15. [Editorial] Environmental and occupational risk factors associated with different pathological conditions.

    Science.gov (United States)

    Signorelli, Salvatore Santo; Ferrante, Margherita

    2017-05-01

    A wide body of evidence indicates that environmental and occupational risk factors are associated with the development of pathological disorders. The pathogenic role of many environmental pollutants or occupational contaminants is already known and has been extensively investigated. However, the molecular mechanisms of action and the pathogenic effects of many substances remain unknown. Therefore, there is a need to better investigate the role of new environmental and occupational risk factors that may cause the development of several diseases.

  16. Environmental Growing Conditions in Five Production Systems Induce Stress Response and Affect Chemical Composition of Cocoa (Theobroma cacao L.) Beans.

    Science.gov (United States)

    Niether, Wiebke; Smit, Inga; Armengot, Laura; Schneider, Monika; Gerold, Gerhard; Pawelzik, Elke

    2017-11-29

    Cocoa beans are produced all across the humid tropics under different environmental conditions provided by the region but also by the season and the type of production system. Agroforestry systems compared to monocultures buffer climate extremes and therefore provide a less stressful environment for the understory cocoa, especially under seasonally varying conditions. We measured the element concentration as well as abiotic stress indicators (polyamines and total phenolic content) in beans derived from five different production systems comparing monocultures and agroforestry systems and from two harvesting seasons. Concentrations of N, Mg, S, Fe, Mn, Na, and Zn were higher in beans produced in agroforestry systems with high stem density and leaf area index. In the dry season, the N, Fe, and Cu concentration of the beans increased. The total phenolic content increased with proceeding of the dry season while other abiotic stress indicators like spermine decreased, implying an effect of the water availability on the chemical composition of the beans. Agroforestry systems did not buffer the variability of stress indicators over the seasons compared to monocultures. The effect of environmental growing conditions on bean chemical composition was not strong but can contribute to variations in cocoa bean quality.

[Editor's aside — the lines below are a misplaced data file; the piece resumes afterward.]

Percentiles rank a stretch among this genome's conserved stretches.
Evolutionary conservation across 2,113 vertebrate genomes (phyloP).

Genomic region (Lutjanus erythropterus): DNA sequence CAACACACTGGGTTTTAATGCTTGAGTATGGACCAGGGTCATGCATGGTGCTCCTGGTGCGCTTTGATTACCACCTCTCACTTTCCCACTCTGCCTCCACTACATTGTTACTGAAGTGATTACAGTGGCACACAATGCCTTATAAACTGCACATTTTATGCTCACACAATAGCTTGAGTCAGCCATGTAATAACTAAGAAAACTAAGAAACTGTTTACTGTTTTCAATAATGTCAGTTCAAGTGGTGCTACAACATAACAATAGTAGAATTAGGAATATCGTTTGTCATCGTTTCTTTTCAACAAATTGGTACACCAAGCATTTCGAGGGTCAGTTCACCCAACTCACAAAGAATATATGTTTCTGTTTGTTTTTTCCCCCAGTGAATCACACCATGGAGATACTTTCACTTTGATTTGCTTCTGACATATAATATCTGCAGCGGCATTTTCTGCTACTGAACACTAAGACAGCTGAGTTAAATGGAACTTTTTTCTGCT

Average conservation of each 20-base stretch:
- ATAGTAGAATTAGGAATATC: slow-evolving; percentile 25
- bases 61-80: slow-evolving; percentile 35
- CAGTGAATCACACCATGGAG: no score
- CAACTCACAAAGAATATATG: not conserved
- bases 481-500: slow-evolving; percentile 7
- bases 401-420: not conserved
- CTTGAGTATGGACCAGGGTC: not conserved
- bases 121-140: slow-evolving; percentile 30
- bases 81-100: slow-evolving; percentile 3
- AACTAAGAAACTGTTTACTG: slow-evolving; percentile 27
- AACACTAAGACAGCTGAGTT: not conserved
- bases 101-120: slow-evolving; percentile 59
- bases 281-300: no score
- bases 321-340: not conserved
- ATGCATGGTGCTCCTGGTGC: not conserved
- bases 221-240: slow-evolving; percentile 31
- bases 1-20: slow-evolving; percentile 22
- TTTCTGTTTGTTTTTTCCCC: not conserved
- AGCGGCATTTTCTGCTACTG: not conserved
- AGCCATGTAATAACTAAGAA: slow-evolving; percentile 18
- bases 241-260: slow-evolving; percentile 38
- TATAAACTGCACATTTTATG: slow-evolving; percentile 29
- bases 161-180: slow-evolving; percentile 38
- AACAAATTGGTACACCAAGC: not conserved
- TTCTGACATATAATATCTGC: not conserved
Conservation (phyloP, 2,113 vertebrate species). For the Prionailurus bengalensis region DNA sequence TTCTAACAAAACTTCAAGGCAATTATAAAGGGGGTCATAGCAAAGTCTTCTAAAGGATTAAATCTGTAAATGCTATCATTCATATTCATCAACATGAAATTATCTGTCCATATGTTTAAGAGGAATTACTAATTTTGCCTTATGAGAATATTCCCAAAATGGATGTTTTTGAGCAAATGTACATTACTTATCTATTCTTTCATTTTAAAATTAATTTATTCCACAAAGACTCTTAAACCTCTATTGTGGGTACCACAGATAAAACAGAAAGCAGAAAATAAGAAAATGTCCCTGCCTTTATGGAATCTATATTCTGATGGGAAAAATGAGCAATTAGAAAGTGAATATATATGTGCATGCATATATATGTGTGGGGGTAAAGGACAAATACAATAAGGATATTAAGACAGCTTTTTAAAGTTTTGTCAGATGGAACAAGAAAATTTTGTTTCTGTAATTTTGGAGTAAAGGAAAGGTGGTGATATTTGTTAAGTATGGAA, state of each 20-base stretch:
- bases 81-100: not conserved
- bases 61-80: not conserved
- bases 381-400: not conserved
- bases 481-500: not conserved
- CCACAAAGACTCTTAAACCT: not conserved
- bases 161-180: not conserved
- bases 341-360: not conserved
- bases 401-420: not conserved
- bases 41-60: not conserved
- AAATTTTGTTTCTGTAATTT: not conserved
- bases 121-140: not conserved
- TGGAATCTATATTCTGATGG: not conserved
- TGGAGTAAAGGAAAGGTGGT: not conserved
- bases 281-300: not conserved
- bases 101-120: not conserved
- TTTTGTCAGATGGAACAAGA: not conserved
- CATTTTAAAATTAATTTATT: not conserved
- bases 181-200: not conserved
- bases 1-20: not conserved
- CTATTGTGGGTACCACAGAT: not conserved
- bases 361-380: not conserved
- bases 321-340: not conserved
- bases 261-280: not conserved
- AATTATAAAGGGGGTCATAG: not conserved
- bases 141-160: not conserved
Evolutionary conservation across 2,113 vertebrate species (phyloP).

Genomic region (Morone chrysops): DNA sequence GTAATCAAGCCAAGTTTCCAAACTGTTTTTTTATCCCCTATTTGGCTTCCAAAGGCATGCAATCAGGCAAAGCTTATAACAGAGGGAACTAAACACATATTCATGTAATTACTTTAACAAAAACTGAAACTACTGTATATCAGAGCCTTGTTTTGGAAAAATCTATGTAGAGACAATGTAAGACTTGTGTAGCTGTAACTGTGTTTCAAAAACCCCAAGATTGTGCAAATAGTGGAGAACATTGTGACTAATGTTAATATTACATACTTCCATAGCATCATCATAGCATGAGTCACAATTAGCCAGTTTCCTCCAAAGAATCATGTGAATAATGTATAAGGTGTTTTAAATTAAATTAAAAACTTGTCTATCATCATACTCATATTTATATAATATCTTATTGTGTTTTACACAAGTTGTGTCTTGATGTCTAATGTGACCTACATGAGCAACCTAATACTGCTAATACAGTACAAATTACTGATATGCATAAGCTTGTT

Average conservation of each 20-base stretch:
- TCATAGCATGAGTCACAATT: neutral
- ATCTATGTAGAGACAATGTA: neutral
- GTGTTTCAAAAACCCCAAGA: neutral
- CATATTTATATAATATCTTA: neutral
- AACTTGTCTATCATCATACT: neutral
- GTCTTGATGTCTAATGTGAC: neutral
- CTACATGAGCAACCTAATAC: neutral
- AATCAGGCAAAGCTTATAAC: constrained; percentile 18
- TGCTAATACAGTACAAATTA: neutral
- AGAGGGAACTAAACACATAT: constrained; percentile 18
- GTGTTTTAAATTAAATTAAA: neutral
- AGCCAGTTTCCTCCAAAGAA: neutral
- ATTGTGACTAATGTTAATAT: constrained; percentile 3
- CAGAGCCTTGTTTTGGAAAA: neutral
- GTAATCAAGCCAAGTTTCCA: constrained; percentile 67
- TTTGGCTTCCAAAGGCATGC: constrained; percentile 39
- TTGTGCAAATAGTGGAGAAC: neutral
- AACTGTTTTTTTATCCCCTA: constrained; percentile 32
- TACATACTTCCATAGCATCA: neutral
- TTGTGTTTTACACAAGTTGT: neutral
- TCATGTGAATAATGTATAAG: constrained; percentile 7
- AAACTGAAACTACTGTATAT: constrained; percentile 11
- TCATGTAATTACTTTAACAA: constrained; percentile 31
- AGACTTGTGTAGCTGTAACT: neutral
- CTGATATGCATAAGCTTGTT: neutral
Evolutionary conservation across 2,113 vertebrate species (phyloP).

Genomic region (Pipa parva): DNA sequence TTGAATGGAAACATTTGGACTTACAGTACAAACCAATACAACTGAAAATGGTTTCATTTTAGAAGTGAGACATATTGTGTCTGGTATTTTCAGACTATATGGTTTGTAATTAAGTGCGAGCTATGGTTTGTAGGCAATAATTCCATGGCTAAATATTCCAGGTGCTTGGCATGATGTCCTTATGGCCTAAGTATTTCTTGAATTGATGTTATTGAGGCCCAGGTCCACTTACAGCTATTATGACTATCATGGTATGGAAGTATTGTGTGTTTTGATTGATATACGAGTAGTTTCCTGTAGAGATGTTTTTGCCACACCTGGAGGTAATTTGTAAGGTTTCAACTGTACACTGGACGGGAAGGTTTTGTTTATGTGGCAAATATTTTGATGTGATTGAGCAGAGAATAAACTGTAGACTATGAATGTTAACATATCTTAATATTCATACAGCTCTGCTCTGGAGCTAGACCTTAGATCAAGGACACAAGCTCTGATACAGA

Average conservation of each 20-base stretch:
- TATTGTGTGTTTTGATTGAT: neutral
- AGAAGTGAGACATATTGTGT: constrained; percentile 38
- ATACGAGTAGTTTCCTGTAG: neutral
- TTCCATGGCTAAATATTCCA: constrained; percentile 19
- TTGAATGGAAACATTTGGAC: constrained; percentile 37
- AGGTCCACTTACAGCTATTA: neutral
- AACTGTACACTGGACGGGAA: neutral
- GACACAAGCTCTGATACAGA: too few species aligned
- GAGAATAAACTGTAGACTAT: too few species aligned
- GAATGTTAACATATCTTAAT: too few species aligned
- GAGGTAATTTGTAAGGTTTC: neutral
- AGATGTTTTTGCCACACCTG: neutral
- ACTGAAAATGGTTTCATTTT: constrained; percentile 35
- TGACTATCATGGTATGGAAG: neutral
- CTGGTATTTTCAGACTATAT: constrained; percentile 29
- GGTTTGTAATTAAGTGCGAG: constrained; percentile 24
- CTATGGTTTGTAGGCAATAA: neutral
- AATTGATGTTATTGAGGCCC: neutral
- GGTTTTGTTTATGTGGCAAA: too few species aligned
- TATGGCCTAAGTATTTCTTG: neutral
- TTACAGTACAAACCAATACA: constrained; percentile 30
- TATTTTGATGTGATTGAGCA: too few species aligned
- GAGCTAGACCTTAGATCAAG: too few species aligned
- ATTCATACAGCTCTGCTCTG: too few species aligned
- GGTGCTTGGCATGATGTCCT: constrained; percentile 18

17. Economic and environmental performance of oil transesterification in supercritical methanol at different reaction conditions: Experimental study with a batch reactor

    International Nuclear Information System (INIS)

    Tomic, Milan; Micic, Radoslav; Kiss, Ferenc; Dedovic, Nebojsa; Simikic, Mirko

    2015-01-01

    Highlights: • Influence of reaction parameters on FAME yields has been investigated. • The highest yield (93%) was achieved after 15 min at 350 °C and 12 MPa. • Models which predict with high certainty yields at different reaction conditions. • Economic and environmental performance of supercritical transesterification. • The lowest costs and impacts are always achieved at the highest yields. - Abstract: This study aims to investigate the influence of various reaction parameters (temperatures, working pressures and reaction time) on biodiesel yields and environmental and economic performance of rapeseed oil transesterification in supercritical methanol. Experiments were carried out in a laboratory-scale batch reactor. Results were statistically analysed and multiple regression models which describe and predict biodiesel yields with high certainty at different reaction conditions were provided. The highest biodiesel yield (93 wt%) was achieved at 350 °C and 12 MPa after 15 min of reaction. The lowest direct costs and life cycle environmental impacts (in terms of GHG emissions and fossil energy demand) are achieved at the highest yield due to the lowest oil consumption per unit of biodiesel produced. The results of sensitivity analysis showed that even at significantly lower oil feedstock prices this observation stands firm

  18. Novel method reveals a narrow phylogenetic distribution of bacterial dispersers in environmental communities exposed to low hydration conditions

    DEFF Research Database (Denmark)

    Krüger, U. S.; Bak, F.; Aamand, J.

    2018-01-01